The United Nations said Thursday that a decision by the Central African Republic to postpone next week's elections by three days was not a setback for the struggling country.
"I think, obviously, given the very delicate security situation going on in the country, it's important that the elections take place in the best possible way," U.N. spokesman Stephane Dujarric said in New York.
He said the U.N. peacekeeping mission would help authorities distribute ballots and back the C.A.R. forces with security;.
"This was a decision taken by the Central African electoral authorities themselves. It is their process. It is their elections to run, and we are there to support them," Dujarric said.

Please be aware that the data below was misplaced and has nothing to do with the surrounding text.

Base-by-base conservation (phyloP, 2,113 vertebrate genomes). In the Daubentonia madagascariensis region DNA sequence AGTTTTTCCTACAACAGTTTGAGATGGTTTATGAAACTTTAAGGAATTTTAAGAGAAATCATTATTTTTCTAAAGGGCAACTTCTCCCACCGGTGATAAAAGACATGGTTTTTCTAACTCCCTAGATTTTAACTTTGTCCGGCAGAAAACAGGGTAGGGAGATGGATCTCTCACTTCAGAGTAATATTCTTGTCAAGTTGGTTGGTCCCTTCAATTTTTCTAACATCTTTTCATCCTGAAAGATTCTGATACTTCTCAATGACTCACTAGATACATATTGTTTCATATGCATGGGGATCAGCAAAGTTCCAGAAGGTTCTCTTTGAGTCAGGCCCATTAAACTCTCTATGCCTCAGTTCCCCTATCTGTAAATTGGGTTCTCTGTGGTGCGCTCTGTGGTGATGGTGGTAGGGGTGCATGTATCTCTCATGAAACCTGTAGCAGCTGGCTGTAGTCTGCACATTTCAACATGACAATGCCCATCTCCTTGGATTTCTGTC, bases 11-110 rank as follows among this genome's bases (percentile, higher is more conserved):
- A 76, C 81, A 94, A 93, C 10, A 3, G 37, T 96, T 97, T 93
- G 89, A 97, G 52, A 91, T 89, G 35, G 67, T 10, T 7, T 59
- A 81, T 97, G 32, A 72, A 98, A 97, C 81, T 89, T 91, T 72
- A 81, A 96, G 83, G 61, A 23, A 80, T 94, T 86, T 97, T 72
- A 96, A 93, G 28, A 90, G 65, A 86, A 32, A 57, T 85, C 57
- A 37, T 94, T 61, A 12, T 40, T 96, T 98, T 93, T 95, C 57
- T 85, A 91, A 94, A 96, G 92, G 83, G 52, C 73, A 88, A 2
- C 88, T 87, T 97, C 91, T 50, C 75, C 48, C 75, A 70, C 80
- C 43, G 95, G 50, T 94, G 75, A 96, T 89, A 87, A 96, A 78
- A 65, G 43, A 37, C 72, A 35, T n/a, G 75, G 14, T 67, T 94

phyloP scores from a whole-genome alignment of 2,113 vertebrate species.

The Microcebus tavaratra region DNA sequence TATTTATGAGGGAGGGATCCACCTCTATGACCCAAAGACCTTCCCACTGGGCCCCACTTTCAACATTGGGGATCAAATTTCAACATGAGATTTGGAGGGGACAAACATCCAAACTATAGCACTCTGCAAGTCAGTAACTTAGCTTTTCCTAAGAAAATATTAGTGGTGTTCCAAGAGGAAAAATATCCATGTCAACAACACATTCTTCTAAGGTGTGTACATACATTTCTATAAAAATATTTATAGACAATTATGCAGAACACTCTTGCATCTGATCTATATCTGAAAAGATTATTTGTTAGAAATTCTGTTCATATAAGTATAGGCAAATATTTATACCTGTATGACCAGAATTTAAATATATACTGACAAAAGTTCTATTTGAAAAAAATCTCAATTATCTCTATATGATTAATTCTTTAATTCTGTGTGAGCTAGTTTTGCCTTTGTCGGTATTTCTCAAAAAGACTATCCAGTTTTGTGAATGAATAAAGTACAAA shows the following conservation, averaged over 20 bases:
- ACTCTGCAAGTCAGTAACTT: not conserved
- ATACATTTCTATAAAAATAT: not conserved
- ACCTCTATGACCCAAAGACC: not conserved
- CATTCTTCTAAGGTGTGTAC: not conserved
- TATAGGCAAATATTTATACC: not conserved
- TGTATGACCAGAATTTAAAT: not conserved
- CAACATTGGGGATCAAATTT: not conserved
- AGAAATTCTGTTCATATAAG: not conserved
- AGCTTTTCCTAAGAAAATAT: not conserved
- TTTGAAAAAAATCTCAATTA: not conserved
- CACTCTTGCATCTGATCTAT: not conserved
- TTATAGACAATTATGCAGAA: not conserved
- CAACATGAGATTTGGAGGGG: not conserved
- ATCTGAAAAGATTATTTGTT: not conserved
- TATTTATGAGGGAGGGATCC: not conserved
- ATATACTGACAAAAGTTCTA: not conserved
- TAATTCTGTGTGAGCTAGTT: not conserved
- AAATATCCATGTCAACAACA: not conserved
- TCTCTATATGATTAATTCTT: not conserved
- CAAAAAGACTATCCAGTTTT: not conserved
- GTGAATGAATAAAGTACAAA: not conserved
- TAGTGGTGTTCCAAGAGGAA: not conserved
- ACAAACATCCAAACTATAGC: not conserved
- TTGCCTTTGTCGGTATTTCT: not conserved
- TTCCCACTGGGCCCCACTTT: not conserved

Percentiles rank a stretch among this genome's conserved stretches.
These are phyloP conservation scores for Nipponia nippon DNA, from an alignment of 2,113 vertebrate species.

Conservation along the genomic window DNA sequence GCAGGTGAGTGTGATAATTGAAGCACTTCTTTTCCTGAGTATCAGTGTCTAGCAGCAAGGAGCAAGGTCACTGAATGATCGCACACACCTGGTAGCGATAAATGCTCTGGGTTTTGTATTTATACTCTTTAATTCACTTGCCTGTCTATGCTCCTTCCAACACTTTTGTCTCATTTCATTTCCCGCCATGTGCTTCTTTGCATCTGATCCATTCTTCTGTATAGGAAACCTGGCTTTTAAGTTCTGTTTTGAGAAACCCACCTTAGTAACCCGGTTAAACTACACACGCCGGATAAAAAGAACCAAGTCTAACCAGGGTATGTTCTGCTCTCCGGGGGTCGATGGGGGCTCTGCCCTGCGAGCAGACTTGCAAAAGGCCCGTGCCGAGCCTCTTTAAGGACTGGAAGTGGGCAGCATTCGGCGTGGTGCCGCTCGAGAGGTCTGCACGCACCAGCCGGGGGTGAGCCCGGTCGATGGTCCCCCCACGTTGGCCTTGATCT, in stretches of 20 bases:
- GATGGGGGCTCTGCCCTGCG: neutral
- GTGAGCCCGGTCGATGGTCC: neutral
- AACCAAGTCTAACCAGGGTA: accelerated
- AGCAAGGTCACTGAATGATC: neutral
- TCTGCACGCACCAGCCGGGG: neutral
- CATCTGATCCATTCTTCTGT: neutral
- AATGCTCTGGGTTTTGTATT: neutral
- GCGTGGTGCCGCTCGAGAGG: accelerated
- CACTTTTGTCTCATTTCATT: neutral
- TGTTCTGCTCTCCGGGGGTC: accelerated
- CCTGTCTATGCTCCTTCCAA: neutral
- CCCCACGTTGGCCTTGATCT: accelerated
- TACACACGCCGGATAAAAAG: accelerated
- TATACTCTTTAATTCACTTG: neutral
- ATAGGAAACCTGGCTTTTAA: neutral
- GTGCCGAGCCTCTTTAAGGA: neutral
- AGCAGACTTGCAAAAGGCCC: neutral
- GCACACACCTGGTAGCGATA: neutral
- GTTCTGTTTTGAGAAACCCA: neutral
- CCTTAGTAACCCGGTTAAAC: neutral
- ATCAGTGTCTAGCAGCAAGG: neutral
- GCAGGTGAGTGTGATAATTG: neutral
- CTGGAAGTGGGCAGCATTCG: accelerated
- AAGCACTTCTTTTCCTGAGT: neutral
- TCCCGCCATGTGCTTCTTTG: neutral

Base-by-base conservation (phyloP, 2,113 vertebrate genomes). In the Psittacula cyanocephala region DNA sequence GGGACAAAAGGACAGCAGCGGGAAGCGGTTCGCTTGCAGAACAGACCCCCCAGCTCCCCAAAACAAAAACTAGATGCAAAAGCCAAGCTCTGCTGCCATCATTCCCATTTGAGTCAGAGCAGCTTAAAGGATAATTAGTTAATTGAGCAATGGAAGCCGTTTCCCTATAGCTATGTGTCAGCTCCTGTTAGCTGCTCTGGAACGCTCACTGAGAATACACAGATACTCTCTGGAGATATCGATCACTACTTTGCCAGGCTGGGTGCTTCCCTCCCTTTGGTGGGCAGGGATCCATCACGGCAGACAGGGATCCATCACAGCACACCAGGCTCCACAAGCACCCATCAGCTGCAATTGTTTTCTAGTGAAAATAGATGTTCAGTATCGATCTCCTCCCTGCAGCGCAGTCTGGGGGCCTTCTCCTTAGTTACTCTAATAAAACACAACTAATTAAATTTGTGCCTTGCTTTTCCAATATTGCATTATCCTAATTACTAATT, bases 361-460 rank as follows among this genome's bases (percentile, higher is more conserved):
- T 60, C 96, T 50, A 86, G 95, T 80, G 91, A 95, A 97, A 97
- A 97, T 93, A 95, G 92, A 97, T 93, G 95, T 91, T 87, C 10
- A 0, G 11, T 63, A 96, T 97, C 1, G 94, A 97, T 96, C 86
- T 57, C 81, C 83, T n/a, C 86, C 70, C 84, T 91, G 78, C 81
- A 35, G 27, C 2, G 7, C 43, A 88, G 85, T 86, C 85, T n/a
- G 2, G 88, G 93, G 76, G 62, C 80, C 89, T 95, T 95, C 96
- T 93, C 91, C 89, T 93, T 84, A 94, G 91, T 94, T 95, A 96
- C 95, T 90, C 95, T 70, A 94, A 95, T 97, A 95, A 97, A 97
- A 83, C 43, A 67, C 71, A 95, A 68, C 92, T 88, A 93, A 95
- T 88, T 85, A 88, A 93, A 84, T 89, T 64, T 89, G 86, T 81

Voting for president and parliament was scheduled for Sunday. The date was changed to Wednesday after C.A.R. officials decided they needed extra time to organize the vote.
Officials have said they have limited means to protect voters, especially outside the capital.
French and U.N. peacekeepers helped safeguard polling places in a referendum on a new constitution earlier this month.
Voters overwhelmingly approved reforms limiting the president to two five-year terms, cutting the power of the military and strengthening protections for religious freedom.
Next week's elections are aimed at restoring democracy to the C.A.R. nearly three years after Islamic rebels overthrew President Francois Bozize.
The brief Islamic takeover of the government gave rise to a Christian militia that has been engaged in particularly brutal violence against Muslims.
Many Christians are angry over a court decision barring Bozize from running again.